Getting a pink-slip stinks. But how’d you like your boss to pull you and a coworker aside, and announce that one of your jobs is being eliminated – but that the two of you have to decide who gets fired!

That’s what happened recently to two journalists at the Kansas City Star. Critics called it a real-life version of “The Hunger Games.” And say that pitting two employees against each other is an incredibly bad idea. For one thing, it’s emotionally stressful for both people and whoever stays will have lost all respect for the boss for making them choose. Plus, the other company employees will start wondering when they’ll be forced to make the same decision.

Employment expert Bob Kelleher says that people in leadership positions get paid more because they have to make difficult decisions. And employees expect their bosses to make tough choices when it’s necessary - which helps the boss earn the trust and respect of their staff.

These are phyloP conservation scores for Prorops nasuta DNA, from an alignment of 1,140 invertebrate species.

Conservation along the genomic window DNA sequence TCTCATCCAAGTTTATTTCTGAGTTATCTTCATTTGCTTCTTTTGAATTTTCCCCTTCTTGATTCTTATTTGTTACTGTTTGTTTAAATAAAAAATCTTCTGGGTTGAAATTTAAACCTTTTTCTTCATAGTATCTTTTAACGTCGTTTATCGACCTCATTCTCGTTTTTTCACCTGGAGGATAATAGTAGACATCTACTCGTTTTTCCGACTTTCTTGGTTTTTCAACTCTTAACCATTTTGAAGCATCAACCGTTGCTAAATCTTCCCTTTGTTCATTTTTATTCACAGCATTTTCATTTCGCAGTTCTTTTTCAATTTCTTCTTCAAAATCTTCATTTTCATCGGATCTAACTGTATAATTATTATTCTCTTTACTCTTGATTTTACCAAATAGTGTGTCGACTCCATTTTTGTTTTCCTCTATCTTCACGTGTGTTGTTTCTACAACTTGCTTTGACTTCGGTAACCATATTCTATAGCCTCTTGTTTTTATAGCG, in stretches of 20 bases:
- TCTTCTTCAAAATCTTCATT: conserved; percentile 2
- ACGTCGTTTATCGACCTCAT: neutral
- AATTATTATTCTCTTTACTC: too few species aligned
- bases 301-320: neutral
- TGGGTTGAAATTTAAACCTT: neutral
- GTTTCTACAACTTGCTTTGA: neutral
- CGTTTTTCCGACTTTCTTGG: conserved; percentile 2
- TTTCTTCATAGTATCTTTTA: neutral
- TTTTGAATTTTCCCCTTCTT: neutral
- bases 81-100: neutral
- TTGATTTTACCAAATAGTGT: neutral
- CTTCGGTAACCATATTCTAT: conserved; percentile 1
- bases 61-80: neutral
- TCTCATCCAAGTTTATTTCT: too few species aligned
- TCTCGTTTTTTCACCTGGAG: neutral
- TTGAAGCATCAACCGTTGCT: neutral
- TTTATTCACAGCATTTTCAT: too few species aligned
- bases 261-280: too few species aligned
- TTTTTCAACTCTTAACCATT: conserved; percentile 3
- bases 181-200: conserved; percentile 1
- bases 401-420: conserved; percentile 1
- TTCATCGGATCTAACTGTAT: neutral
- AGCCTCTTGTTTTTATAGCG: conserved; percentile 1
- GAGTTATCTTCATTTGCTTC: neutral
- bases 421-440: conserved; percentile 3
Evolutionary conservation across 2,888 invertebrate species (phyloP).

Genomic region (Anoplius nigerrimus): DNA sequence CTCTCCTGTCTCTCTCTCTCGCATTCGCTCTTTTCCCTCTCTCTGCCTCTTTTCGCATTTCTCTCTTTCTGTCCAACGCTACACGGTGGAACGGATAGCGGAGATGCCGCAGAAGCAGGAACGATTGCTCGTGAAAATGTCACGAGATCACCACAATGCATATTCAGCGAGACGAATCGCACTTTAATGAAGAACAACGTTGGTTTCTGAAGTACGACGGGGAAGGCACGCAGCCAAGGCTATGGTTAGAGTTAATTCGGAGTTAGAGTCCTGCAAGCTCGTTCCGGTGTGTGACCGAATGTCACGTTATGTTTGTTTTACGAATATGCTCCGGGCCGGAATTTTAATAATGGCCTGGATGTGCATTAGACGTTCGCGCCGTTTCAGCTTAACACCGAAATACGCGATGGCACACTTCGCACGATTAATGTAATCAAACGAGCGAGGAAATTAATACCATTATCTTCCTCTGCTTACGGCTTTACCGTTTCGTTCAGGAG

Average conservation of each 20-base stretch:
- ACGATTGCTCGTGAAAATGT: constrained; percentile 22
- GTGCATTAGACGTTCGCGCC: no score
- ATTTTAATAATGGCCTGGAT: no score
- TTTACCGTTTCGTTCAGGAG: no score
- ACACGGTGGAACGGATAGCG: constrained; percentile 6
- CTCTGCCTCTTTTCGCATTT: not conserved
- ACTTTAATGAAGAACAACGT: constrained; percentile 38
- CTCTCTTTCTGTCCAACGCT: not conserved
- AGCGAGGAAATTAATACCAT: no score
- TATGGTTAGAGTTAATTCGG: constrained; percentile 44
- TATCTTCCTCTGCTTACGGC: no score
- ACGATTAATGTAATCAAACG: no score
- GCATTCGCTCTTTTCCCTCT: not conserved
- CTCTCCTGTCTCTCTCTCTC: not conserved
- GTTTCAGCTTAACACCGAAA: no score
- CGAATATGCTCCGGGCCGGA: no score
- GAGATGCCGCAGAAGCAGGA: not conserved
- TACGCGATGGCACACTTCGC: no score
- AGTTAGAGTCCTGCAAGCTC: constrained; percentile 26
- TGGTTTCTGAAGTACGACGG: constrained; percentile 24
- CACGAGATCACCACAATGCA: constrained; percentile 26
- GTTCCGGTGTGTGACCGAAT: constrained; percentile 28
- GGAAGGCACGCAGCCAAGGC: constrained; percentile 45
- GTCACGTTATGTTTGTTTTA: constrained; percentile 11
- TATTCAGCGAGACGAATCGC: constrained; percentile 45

Our expert goes on to say that when a company makes cutbacks, deciding who stays and who goes is a no-brainer. It should be based on performance and if both employees are equal, whoever was the newest hire should go.      

The newspaper defended their actions. They said that when they announced company-wide cutbacks, the employees wanted more say in who got let go. So, they offered to let employees who were interested volunteer to accept a severance package.

It turns out, the two journalists in question were the only two people in the department. And both had been with the company for over 14 years, and neither volunteered to be fired.

So did the newspaper bosses do the right thing? Or was it hurtful to make the employees make the decision? Weigh in at